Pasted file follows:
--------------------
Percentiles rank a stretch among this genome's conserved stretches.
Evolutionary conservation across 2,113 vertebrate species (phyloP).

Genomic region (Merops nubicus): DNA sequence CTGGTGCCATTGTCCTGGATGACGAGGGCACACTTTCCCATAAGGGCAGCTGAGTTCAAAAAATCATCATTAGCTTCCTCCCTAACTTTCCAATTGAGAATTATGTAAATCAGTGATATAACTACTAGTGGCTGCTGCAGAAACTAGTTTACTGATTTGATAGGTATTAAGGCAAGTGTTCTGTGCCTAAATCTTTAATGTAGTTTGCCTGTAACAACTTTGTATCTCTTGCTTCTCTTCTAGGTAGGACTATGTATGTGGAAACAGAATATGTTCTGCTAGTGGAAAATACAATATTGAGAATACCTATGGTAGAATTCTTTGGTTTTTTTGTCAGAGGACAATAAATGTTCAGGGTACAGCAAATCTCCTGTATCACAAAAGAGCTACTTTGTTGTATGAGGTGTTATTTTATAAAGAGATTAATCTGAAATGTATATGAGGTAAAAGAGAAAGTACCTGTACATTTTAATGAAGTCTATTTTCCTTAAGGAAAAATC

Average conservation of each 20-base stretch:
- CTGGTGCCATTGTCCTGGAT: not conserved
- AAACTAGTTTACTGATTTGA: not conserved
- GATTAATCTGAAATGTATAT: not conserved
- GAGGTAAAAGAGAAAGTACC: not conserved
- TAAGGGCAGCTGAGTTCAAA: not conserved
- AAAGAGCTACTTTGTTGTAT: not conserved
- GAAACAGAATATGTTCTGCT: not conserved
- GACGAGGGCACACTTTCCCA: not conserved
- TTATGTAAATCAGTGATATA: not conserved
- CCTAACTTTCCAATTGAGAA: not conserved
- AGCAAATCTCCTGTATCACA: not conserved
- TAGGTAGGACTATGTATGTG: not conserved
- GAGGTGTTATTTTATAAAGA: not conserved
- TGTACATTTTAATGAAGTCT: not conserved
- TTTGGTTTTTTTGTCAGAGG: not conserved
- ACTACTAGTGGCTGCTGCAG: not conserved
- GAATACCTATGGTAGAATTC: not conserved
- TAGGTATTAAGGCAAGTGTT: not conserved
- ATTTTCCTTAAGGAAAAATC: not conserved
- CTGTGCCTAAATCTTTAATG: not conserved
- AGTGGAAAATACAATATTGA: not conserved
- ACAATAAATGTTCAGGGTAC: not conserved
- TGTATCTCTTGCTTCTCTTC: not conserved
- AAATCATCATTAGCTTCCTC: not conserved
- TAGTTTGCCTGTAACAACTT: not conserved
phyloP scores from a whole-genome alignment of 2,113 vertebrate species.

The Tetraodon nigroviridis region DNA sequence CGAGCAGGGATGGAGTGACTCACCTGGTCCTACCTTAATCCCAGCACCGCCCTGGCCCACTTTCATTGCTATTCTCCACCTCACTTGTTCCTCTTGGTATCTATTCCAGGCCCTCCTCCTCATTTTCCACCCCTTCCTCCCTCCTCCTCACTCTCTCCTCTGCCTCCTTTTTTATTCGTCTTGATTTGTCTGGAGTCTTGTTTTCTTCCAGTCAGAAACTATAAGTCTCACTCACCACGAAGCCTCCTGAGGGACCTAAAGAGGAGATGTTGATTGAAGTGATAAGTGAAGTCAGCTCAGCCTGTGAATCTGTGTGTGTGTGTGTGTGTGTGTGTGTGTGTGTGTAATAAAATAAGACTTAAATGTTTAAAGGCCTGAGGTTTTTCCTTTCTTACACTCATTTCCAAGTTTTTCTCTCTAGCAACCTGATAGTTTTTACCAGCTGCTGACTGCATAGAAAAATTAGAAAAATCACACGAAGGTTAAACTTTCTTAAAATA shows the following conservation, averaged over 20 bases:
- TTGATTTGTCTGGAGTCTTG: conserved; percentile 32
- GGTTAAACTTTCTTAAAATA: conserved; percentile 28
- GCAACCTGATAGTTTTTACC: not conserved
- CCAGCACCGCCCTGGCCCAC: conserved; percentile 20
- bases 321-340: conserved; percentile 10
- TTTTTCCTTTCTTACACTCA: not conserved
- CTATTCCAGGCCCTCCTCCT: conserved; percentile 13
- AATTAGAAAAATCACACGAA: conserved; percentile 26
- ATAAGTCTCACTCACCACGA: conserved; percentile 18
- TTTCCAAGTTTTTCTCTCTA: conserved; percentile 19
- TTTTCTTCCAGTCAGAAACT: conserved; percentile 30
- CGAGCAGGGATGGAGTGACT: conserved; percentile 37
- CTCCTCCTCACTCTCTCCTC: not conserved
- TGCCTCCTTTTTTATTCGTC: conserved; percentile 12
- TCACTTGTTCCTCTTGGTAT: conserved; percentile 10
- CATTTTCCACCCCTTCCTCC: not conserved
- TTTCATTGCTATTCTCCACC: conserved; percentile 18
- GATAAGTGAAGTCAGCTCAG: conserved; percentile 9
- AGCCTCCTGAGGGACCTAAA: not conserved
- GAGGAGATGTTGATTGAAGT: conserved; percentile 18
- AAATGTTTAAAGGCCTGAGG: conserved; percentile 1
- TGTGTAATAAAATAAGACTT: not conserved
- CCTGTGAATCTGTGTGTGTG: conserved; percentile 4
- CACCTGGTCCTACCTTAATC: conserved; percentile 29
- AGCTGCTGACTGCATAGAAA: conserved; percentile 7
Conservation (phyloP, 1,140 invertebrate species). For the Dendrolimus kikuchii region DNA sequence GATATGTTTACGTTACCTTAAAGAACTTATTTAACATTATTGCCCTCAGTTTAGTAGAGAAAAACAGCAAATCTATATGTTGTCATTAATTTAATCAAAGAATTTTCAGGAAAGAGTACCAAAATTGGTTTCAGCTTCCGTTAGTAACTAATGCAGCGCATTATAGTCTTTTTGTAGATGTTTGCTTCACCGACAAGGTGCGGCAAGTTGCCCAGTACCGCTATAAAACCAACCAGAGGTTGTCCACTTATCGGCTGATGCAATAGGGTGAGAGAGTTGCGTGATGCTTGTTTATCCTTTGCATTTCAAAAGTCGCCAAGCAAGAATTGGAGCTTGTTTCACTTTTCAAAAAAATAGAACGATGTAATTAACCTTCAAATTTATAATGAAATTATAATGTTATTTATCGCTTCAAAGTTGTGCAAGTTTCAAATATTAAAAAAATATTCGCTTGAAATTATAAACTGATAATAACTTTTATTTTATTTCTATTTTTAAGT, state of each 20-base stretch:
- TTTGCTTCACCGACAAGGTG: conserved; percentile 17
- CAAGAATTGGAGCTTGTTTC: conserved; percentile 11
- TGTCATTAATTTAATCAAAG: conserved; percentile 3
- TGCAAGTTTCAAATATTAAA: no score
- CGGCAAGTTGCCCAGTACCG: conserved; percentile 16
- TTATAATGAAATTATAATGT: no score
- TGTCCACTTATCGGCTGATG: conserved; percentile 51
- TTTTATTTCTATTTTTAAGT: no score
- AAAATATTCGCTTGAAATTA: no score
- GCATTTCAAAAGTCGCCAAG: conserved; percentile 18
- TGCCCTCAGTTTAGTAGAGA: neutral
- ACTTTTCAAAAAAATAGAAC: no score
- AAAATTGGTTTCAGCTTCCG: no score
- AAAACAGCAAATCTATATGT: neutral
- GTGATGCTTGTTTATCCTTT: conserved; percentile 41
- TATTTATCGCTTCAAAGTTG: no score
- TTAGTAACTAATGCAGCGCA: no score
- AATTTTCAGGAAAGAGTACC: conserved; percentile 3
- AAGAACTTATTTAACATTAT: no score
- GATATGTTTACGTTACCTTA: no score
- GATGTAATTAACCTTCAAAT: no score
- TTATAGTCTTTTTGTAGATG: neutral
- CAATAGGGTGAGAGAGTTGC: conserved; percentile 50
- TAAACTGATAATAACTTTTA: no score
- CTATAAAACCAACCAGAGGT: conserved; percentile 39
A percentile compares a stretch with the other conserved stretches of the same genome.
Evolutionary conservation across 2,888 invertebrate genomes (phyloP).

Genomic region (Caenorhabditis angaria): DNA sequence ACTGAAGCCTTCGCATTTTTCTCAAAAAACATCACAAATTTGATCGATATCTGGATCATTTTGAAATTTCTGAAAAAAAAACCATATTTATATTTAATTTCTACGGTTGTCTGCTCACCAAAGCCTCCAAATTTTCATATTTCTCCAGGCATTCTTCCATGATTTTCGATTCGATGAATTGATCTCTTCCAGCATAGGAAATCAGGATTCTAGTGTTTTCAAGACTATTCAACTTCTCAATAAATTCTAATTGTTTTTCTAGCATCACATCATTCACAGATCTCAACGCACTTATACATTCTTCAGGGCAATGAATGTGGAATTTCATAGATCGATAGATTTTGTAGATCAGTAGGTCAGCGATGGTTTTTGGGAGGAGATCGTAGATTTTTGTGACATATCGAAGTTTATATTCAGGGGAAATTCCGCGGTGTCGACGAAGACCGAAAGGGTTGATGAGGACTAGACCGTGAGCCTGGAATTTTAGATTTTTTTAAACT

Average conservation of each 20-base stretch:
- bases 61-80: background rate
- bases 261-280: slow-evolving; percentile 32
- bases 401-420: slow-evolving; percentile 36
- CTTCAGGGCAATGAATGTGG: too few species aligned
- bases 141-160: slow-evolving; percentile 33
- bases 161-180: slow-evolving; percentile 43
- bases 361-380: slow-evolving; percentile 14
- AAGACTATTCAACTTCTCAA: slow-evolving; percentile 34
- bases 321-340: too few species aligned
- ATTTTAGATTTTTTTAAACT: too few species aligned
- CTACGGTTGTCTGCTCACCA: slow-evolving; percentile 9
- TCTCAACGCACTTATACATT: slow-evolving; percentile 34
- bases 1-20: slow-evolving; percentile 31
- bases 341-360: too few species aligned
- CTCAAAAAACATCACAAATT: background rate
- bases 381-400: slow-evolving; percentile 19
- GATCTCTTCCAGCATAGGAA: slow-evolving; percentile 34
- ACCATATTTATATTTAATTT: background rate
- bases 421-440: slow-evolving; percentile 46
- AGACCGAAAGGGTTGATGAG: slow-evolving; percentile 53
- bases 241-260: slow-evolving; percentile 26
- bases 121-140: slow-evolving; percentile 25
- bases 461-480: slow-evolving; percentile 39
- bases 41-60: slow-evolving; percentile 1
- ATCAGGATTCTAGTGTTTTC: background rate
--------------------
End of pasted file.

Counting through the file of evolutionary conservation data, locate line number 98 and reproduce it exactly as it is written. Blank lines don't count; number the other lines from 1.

- TCTCAACGCACTTATACATT: slow-evolving; percentile 34